Morning, all. We’re into another week here full of Pentagon budget briefings and intelligence hearings on the Hill. If you have any thoughts, announcements, tips, or national security-related events to share, please pass them along to SitRep HQ! Best way is to send them to email@example.com or on Twitter: @paulmcleary or @arawnsley.
Who’s where when
10:30 a.m. Air Force Secretary Deborah Lee James and Chief of Staff of the Air Force Gen. Mark Welsh provide testimony to the Senate Appropriations Subcommittee on Defense on the service’s 2017 budget request. Watch it here.
3:30 p.m. Acting Assistant Secretary of Defense for Nuclear, Chemical, and Biological Defense Programs Dr. Arthur T. Hopkins is joined by the Director of the Defense Threat Reduction Agency Kenneth A. Myers III, and Deputy Assistant Secretary of Defense for Countering Weapons of Mass Destruction Dr. Wendin D. Smith to provide testimony to the House Armed Services Subcommittee on Emerging Threats and Capabilities on how the Pentagon will spend its money to counter weapons of mass destruction in 2017. Watch here.
Residents of the encircled city of Aleppo are preparing for a humanitarian catastrophe, hoarding food in expectation that the Assad regime will lay siege to the city and starve residents by blocking food supplies, the AP reports. The dwindling supplies from Turkey have already caused price spikes for basics like bread. Forces fighting on behalf of the Syrian government have cut off Aleppo’s northern supply route with help from Russian airpower leaving only a dicey route to the east as a pathway for supplies into the city.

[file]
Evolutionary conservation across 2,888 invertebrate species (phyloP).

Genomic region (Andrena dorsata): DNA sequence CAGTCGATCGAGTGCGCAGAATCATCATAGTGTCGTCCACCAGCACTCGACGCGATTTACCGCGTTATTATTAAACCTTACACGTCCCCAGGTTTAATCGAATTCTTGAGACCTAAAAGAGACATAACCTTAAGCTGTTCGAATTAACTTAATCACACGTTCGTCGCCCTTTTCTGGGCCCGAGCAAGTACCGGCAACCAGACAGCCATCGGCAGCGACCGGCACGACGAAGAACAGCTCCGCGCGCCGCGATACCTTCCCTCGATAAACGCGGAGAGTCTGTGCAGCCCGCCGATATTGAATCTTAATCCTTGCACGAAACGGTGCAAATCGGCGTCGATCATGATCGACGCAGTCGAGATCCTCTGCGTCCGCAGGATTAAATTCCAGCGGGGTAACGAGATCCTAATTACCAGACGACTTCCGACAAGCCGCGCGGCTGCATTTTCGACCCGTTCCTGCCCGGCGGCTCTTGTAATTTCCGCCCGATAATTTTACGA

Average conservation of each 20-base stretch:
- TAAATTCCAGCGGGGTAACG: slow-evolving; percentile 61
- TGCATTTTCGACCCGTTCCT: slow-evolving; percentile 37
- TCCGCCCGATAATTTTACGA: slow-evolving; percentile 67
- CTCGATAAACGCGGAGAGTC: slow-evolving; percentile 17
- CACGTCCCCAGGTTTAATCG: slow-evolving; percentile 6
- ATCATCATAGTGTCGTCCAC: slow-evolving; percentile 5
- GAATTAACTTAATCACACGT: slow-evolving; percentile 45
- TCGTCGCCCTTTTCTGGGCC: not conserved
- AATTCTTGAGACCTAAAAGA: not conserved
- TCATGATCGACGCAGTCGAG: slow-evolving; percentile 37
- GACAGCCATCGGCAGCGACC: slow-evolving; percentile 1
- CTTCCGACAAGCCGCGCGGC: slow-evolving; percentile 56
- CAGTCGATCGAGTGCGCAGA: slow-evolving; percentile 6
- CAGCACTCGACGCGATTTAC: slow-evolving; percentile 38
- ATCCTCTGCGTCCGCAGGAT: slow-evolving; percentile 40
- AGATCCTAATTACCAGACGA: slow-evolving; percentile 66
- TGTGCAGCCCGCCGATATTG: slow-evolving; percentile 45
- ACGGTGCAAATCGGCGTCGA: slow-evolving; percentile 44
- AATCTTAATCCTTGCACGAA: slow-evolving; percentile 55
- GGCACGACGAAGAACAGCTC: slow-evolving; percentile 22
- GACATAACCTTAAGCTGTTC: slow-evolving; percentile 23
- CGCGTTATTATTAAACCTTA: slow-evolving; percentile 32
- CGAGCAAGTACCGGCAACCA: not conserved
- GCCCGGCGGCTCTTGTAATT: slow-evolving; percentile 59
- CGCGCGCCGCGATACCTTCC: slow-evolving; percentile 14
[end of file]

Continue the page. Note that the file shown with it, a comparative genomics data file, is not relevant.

The Mosul Dam is in danger of falling apart — as FP’s Keith Johnson recently pointed out — and could flood areas as far away as Baghdad, according to a report from the U.S. Army. The Islamic State’s brief takeover of the dam interrupted those injections, weakening the structure even further. Iraqi officials are hoping that an Italian firm can help repair some of the damage but the price tag for a lasting fix is estimated at around $2 billion, leaving only temporary solutions as politically feasible at the moment.